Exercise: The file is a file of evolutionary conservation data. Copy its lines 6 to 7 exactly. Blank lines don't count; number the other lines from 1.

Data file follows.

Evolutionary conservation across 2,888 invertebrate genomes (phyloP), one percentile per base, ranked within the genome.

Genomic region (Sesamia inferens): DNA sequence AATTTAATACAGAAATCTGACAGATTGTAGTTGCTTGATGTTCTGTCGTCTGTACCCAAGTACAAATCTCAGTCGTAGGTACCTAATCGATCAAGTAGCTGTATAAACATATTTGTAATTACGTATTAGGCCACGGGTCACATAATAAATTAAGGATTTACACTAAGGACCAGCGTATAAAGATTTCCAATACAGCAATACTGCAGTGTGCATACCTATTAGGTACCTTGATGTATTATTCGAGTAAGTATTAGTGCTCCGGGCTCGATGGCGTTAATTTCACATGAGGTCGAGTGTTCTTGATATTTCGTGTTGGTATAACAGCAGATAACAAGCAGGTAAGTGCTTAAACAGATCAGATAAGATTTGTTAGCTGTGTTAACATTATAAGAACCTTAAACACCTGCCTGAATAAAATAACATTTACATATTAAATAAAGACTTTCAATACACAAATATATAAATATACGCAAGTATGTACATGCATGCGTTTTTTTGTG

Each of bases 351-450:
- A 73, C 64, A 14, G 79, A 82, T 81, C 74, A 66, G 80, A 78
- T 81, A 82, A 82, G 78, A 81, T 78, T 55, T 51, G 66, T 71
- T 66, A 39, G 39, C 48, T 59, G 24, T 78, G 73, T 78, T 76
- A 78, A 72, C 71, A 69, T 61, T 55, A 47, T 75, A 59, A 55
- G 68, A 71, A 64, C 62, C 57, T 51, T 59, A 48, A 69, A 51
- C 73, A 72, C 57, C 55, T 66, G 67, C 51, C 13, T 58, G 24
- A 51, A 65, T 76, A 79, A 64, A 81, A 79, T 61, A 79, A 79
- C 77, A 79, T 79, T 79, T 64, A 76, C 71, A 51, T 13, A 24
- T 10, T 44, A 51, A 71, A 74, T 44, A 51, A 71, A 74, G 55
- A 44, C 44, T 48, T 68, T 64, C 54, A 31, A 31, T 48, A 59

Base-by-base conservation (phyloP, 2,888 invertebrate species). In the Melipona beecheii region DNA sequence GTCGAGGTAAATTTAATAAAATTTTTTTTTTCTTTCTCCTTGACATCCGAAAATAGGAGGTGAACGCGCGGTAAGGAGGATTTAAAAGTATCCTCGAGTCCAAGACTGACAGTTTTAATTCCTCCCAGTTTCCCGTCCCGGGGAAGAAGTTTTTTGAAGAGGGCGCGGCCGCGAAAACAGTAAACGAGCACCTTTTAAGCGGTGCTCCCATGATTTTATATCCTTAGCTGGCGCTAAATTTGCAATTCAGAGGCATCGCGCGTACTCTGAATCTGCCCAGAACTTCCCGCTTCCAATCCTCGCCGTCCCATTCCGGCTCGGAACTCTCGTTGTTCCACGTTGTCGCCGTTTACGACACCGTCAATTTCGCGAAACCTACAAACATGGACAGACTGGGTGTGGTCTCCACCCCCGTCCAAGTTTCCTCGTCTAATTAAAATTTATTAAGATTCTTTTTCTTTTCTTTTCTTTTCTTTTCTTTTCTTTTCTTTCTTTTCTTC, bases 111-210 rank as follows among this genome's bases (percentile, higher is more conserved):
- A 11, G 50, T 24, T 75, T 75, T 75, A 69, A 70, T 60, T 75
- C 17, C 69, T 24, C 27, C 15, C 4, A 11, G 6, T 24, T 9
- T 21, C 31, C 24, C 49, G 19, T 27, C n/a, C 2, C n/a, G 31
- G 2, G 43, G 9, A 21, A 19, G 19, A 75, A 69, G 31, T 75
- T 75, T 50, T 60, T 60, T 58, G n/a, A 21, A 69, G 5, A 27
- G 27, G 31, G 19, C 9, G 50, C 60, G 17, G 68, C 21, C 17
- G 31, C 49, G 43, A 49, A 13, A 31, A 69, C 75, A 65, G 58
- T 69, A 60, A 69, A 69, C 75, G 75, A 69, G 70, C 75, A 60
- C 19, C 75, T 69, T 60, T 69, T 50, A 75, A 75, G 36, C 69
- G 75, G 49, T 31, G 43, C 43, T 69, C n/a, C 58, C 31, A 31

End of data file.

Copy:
- T 66, A 39, G 39, C 48, T 59, G 24, T 78, G 73, T 78, T 76
- A 78, A 72, C 71, A 69, T 61, T 55, A 47, T 75, A 59, A 55